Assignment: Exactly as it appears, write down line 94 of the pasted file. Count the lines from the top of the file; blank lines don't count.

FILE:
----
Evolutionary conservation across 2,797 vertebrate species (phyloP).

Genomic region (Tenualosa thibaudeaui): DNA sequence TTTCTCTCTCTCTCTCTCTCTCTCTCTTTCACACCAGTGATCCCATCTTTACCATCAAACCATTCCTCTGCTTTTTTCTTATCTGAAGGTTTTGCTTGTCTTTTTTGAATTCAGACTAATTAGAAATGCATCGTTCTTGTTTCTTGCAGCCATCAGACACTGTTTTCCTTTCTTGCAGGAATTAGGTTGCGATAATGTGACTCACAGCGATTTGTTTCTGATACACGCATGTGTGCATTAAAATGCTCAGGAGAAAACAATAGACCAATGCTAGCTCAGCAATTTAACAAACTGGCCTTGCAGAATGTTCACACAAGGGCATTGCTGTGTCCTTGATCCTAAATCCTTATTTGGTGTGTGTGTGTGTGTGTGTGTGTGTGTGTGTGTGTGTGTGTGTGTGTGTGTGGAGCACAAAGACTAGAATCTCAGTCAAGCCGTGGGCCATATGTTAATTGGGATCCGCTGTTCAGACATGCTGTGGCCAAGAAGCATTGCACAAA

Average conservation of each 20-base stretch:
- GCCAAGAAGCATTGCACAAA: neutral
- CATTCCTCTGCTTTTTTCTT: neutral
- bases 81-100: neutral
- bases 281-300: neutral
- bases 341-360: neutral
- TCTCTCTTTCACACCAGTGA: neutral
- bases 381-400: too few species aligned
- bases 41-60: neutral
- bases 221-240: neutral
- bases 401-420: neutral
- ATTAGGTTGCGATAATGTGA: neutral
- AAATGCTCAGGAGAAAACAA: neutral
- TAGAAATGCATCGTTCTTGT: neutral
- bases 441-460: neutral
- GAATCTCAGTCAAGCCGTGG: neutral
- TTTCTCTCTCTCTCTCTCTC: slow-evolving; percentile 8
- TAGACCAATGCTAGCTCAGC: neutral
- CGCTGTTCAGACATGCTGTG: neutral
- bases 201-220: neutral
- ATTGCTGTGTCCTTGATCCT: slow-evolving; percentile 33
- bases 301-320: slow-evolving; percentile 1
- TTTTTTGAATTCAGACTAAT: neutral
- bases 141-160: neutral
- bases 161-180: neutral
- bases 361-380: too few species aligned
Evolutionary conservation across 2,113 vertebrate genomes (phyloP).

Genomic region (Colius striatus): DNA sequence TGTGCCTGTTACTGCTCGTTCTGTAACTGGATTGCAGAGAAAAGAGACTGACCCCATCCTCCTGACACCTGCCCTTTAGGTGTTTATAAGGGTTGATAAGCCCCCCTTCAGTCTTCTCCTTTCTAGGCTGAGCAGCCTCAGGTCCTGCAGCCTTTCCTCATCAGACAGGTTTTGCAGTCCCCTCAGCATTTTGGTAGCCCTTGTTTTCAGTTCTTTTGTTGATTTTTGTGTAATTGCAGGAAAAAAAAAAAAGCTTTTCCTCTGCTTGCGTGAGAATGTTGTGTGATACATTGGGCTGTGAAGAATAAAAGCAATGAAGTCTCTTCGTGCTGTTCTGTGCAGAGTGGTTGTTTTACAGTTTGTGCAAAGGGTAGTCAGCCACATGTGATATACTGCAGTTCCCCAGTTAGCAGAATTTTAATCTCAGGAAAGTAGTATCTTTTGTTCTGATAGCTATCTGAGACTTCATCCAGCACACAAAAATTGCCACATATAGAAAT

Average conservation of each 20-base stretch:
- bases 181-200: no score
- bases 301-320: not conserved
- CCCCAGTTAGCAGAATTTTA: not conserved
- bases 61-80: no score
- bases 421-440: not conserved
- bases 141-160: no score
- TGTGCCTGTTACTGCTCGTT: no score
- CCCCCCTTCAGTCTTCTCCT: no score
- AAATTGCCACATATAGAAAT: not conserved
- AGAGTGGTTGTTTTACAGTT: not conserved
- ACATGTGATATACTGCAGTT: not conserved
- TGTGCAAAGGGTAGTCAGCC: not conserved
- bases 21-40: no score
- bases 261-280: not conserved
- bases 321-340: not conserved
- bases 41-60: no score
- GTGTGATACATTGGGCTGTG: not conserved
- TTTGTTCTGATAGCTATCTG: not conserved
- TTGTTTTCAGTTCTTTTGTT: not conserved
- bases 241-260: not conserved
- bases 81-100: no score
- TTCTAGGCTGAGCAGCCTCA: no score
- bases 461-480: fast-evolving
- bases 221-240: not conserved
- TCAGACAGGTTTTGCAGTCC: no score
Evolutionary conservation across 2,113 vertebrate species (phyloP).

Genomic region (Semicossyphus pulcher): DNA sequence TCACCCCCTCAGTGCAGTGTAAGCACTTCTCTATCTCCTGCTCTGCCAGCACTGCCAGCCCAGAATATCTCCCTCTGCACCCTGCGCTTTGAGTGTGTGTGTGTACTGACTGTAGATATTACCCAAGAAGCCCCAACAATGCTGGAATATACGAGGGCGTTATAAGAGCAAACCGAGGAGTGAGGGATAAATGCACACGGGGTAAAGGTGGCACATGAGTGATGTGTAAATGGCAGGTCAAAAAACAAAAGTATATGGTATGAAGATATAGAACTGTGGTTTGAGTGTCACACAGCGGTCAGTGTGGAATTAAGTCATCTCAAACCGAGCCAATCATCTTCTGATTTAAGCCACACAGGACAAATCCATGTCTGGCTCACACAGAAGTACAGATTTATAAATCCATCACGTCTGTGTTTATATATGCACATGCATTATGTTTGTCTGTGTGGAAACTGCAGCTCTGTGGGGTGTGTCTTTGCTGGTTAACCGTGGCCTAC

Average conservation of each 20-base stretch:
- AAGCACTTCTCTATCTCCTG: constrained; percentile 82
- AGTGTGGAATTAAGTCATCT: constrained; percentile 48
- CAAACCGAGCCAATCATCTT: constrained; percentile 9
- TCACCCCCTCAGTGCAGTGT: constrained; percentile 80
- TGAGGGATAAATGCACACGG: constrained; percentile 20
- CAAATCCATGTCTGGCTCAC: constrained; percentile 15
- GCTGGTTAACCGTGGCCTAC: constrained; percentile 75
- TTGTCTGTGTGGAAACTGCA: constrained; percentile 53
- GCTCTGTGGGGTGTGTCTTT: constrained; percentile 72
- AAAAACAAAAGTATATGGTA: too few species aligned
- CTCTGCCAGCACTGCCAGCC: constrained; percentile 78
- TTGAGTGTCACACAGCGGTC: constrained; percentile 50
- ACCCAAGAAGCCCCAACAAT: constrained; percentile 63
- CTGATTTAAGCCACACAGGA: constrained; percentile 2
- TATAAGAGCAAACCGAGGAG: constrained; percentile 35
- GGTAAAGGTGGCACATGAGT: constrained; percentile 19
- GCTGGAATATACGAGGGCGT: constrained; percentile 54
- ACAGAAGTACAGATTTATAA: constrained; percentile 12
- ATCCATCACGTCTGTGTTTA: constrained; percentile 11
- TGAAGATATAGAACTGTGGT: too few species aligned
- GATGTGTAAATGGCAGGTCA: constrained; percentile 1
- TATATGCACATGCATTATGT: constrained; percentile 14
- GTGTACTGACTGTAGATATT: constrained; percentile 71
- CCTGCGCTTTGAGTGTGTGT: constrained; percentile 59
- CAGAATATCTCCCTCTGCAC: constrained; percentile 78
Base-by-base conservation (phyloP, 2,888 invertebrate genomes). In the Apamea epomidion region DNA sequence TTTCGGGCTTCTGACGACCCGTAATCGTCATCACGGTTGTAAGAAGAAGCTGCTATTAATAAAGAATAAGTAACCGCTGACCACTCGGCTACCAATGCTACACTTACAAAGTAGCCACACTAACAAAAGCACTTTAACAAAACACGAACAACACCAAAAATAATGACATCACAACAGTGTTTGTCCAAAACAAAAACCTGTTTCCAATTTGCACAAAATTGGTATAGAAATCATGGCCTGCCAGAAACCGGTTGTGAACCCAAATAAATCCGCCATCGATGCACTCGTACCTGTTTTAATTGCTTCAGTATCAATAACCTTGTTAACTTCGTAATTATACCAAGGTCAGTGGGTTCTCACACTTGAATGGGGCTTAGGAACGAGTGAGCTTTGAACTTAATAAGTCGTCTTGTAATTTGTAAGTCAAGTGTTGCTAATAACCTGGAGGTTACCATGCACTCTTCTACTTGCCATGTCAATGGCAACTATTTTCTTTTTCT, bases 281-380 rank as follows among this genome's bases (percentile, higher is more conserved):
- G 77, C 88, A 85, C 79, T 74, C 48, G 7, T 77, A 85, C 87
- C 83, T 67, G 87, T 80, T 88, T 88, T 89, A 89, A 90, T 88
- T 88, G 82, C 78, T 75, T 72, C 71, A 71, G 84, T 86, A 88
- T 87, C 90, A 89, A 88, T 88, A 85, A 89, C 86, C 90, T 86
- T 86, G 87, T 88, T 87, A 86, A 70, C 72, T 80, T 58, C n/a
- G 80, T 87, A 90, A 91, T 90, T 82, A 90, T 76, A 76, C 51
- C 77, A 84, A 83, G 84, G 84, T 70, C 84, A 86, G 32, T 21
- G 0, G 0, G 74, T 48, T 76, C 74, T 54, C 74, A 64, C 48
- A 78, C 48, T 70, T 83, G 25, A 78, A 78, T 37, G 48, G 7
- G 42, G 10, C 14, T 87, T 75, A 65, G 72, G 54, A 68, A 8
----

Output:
- A 78, C 48, T 70, T 83, G 25, A 78, A 78, T 37, G 48, G 7